Few groups influenced the Italian design and architecture scene of the 20th century – and beyond – more than Superstudio. Well known for its radical, provocative and experimental approach, the collective had an extremely varied output, ranging from installations to objects, photographs and publications, leaving their mark on contemporary architecture worldwide.

Celebrating its landmark 50th anniversary this year, Superstudio was set up in Rome in 1966 by Adolfo Natalini and Cristiano Toraldo di Francia. They were later joined by Gian Piero Frassinelli, the brothers Roberto and Alessandro Magris and Alessandro Poli. 

Marking the occasion, the MAXXI museum in Rome worked with Natalini, Toraldo di Francia and Frassinelli themselves, who collaborated with curator Gabriele Mastrigli, to put together a major retrospective exhibition – entitled 'Superstudio 50' – that looks at the group's lifetime oeuvre.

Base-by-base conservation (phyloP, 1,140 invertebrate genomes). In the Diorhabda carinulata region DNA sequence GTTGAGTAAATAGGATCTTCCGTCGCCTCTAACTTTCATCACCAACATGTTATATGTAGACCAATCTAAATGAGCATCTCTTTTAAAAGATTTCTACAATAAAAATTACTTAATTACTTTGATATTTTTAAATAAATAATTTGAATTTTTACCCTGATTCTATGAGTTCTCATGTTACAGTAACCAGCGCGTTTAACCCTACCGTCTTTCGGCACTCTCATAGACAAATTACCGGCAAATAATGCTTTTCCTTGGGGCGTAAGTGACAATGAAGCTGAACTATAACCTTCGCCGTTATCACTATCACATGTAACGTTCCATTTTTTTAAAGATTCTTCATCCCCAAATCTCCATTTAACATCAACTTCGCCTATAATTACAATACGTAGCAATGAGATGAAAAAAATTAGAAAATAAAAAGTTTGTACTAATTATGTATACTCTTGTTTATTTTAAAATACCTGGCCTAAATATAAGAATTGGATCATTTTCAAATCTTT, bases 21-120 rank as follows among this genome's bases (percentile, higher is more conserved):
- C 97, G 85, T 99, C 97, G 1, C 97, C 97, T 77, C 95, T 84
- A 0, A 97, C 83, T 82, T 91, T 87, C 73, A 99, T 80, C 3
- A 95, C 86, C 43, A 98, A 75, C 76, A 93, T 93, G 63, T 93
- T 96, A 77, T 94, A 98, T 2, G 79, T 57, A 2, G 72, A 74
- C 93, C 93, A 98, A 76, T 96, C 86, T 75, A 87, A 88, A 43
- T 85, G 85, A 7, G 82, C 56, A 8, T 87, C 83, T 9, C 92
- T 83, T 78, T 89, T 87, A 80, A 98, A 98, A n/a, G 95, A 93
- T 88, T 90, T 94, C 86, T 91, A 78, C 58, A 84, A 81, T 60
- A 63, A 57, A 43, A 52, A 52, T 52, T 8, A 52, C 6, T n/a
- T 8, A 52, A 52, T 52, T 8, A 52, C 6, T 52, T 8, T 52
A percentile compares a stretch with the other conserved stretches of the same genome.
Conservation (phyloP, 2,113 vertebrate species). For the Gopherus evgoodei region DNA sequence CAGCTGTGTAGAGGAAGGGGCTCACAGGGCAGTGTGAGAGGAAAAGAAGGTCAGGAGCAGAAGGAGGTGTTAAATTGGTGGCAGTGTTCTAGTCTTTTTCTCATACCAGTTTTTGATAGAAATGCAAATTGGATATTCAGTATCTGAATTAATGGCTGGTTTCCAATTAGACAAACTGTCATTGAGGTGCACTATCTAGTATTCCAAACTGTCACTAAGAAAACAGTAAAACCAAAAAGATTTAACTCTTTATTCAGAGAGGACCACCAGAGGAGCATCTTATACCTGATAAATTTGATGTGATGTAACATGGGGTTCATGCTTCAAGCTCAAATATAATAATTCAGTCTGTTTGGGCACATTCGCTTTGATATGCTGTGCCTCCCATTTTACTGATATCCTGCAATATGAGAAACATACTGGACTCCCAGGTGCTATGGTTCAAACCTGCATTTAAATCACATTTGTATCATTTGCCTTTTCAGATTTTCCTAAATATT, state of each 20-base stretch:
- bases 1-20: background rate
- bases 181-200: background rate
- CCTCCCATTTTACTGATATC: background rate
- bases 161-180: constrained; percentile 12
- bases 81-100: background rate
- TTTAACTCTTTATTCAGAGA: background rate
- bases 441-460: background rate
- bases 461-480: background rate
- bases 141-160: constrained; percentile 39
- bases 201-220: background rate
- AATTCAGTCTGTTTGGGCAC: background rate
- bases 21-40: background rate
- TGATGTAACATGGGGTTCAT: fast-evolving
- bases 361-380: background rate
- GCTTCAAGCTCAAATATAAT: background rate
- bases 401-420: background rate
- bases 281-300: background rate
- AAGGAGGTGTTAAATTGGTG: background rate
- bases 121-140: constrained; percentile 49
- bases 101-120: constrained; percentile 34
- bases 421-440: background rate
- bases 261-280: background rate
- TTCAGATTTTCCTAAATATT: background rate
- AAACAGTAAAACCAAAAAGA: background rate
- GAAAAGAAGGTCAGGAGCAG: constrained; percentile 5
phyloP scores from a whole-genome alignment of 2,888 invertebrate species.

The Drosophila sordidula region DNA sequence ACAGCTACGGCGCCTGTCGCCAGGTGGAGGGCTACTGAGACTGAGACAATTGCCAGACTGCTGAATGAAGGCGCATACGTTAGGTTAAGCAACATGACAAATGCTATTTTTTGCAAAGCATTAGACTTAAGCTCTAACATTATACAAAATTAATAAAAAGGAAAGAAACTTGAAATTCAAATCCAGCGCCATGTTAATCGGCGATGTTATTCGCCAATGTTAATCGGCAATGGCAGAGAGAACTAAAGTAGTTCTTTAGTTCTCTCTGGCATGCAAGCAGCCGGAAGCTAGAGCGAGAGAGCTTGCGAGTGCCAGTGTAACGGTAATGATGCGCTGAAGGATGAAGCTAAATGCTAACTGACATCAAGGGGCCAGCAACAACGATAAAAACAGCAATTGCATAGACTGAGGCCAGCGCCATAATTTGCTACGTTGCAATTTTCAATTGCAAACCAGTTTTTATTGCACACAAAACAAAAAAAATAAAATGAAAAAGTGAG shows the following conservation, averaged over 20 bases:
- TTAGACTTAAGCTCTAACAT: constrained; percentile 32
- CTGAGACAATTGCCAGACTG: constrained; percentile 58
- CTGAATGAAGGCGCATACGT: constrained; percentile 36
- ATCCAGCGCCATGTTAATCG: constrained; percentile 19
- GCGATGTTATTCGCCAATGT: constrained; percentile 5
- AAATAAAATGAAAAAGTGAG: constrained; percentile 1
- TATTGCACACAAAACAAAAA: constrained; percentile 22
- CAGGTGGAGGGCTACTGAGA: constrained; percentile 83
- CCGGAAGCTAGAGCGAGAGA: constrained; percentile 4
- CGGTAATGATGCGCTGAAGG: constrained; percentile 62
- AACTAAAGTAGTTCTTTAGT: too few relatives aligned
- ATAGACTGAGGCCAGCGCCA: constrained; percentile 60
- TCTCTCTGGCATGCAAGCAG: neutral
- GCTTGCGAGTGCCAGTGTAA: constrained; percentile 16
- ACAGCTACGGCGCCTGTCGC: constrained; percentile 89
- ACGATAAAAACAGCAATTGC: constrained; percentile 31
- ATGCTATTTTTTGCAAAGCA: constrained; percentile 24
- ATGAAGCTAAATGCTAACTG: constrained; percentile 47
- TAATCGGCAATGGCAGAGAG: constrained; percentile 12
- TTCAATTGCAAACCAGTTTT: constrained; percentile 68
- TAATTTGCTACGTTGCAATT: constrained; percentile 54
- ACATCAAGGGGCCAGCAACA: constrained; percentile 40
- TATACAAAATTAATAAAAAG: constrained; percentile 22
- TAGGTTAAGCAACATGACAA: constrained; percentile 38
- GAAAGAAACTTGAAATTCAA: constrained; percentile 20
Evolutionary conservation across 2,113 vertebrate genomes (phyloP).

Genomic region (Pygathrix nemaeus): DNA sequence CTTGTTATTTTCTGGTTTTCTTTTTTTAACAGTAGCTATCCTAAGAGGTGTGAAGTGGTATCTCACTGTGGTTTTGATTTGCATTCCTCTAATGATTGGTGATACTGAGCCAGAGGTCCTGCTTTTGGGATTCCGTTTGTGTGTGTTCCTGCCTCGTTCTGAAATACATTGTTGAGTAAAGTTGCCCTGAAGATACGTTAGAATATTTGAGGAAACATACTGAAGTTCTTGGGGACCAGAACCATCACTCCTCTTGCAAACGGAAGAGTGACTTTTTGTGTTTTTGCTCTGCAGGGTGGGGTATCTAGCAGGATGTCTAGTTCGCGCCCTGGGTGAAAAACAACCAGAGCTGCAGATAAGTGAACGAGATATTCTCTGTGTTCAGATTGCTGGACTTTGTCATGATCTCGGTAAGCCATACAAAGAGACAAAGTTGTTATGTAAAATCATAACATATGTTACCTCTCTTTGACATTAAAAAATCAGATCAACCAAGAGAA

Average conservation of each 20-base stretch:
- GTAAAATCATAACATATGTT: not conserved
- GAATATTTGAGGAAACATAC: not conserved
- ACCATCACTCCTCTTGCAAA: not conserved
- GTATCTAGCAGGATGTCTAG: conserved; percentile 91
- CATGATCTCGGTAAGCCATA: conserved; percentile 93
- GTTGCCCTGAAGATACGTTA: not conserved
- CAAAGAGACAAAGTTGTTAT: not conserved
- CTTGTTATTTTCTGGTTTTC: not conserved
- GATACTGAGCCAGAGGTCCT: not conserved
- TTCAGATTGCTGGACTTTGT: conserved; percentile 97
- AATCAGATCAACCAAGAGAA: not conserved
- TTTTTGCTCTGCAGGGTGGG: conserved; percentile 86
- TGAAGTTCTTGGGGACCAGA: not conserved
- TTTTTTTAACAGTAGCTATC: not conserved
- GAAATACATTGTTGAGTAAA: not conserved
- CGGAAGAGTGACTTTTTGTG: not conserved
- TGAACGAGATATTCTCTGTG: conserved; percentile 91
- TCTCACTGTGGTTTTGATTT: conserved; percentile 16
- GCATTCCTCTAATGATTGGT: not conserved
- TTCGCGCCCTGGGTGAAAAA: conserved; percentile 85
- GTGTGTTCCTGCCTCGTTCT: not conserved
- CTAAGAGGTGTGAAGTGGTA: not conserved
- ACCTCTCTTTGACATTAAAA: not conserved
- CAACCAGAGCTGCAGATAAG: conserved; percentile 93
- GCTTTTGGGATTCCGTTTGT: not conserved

The displays – sourced from the Superstudio archives – span the entire career and development of the group's work and include drawings, photomontages and installations from The Continuous Monument series (1969), the Architectural Histograms (1969-70) and The Twelve Ideal Cities (1971) project. Pieces on show also include The Wife of Lot, presented at the Venice Biennale in 1978 and the entrance to the Superarchitettura exhibition from 1966. 

The exhibition is completed by the display of work by a number of artists who reference Superstudio in her work, such as Hironaka & Suib, Rene Daalder and photographer Stefano Graziani. 

A book, entitled Superstudio. Opere 1966-1978, published by Quodlibet, will be available at the museum, to accompany the exhibition, chronicling the group's full body of work.